W illiam Ackerman, a 21-year-old CU international affairs and political science major, has been studying in Amman, Jordan for the last three months. With three weeks left in his program, I was able to chat with him about his experiences in the Middle East.
What program are you doing?
I am currently doing SIT: Jordan, Modernization and Social Change. The program focuses on thematic seminars of prominent issues in Jordan and throughout the region, such as international security, economics, religion, and specific issues like women’s rights and water scarcity.
What is your favorite thing about Jordan?
My favorite thing about Jordan is its people and culture. Jordanians are very nice and hospitable, and will stop what they are doing to help you out if you need it.
What is the environment like in Amman?
Amman is a pretty bustling city at all hours, so it’s pretty noisy and congested. The first couple weeks I had the muezzin (prayer caller) wake me up every morning at 4:30 a.m., but I eventually got used to it. The countryside is much more quiet and peaceful, especially to the south of Jordan in the Badia.
How is your program different from CU?
I’m studying with a small program that utilizes surrounding institutions and universities for expertise and academics. I go to a program building every day, and we have guest lecturers and professionals who talk to us about relevant issues.
What do you and your friends do for fun?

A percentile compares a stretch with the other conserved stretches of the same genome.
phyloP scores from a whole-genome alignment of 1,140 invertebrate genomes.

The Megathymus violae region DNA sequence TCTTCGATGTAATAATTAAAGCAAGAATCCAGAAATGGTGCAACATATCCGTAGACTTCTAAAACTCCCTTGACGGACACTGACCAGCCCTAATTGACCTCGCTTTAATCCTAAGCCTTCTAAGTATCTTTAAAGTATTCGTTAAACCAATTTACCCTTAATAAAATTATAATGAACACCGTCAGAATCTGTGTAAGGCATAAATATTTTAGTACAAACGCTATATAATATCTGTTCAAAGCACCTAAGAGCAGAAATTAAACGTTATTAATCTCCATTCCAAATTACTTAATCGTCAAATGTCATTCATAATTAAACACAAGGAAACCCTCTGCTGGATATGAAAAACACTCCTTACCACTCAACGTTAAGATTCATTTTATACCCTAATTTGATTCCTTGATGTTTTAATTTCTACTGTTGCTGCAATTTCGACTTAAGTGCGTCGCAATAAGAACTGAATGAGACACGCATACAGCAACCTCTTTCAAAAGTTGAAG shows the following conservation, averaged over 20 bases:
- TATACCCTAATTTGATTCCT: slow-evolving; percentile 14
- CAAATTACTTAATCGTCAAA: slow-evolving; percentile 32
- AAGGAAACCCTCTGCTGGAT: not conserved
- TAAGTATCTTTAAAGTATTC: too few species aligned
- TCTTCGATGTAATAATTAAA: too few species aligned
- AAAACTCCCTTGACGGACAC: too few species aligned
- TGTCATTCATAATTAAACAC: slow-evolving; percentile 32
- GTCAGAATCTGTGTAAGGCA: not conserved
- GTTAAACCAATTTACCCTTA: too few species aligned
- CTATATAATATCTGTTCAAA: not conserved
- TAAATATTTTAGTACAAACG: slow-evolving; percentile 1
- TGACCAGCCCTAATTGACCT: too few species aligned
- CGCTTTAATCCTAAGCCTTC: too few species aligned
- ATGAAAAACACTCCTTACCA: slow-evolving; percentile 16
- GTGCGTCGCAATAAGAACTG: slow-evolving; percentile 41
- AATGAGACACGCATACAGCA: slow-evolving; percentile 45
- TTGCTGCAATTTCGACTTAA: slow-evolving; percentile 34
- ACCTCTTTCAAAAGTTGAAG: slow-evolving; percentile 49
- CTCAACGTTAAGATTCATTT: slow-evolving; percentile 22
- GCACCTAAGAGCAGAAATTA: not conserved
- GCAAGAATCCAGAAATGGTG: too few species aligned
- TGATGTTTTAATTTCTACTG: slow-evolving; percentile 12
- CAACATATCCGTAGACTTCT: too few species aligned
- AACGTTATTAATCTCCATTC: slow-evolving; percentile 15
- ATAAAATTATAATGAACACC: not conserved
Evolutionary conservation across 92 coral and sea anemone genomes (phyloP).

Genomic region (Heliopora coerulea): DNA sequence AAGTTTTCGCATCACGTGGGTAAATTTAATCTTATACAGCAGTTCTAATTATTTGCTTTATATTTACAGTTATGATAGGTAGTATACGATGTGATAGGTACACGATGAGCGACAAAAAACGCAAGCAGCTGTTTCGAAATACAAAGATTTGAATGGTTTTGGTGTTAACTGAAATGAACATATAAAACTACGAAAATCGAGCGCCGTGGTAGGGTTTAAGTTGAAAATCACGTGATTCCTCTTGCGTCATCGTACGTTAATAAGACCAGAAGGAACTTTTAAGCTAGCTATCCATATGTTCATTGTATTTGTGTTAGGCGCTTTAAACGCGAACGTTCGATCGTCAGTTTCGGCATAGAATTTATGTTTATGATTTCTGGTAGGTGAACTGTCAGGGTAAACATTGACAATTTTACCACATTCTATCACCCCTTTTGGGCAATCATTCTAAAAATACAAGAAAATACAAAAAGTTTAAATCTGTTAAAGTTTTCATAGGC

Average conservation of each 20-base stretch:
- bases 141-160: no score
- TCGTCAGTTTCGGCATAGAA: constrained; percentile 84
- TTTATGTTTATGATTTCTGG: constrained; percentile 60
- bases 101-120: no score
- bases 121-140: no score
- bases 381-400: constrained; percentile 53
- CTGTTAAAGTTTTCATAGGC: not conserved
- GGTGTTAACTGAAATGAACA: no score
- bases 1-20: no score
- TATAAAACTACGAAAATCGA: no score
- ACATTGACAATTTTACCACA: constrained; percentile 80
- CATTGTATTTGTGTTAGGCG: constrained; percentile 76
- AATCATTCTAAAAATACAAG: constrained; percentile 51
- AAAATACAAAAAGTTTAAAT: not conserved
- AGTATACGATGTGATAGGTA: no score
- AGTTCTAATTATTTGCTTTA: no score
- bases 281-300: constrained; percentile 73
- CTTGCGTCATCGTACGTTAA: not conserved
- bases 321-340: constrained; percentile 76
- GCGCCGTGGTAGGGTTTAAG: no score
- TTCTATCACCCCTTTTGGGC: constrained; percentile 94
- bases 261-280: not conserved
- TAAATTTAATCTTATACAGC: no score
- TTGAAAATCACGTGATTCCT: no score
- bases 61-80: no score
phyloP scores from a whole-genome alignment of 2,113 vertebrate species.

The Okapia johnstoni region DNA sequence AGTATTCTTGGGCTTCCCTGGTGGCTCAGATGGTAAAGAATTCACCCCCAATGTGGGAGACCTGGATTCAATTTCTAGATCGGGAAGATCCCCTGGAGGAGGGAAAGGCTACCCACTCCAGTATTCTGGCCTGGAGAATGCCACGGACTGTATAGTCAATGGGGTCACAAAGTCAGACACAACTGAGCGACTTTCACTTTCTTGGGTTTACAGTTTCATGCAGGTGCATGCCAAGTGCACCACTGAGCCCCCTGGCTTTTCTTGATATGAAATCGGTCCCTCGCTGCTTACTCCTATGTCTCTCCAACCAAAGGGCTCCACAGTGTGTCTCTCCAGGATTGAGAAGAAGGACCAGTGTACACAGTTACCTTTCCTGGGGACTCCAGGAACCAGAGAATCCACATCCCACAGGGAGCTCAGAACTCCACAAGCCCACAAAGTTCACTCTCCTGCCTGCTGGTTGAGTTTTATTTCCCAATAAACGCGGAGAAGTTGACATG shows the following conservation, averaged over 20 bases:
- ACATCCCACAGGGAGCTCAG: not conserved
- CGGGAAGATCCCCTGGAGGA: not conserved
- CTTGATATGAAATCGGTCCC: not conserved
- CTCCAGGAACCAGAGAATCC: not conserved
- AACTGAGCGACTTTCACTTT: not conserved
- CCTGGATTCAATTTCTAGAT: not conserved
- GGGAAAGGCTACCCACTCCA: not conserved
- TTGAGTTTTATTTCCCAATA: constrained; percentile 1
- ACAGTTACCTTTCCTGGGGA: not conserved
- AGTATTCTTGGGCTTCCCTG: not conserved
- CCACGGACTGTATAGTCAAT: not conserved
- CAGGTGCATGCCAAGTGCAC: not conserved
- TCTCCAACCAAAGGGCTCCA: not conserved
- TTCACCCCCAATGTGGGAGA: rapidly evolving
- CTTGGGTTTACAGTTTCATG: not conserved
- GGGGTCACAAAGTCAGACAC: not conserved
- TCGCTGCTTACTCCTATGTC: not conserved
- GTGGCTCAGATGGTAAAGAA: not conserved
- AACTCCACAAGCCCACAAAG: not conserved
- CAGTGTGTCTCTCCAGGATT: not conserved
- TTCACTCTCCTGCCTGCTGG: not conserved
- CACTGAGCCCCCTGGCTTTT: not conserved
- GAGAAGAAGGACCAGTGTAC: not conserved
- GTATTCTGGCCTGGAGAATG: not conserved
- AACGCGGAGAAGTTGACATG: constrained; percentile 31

Me and my friends usually go to a place called Shariah Rainbow (Rainbow Street), which is pretty much the foreign quarter of Amman to relax and hang out. Other times we go to central Amman, where there is a huge Sooq (market) where you can explore for hours and find anything you need at cheap prices.
Where have you traveled outside of Jordan?
Outside of Jordan I have been to Egypt and Lebanon. I had the opportunity to be in Tahrir Square during a protest and talked with some college students from Cairo about the revolutions.
Did you have much experience with Arabic before going to Jordan?
I had studied Arabic for two years before I came to Jordan, so it was a little easier for me to speak the language. However, there is a huge difference between Fusha (Modern Standard Arabic) and Aamia (common Arabic), which is spoken in different regions. I had the opportunity to learn Jordanian Aamia in my program.
What are some cultural differences you’ve experienced?
The main cultural difference has been the prevalence of Islamic culture throughout Jordanian society and other countries I’ve been to. Contrary to popular belief, women don’t have to veil here, but you do have to dress modestly whether you are a man or woman. This means long pants and no tank tops — that sort of thing. Talking to people is different too. You always have to begin and end conversations politely with traditional greetings and farewells like salaam alaikum (peace be upon you) and Allah yateek al-aafia (God give you health).
Jessica Ryan is a junior media studies major at CU-Boulder. She writes about study abroad experiences once a week for the Colorado Daily. On Twitter: @JessicaLRyan.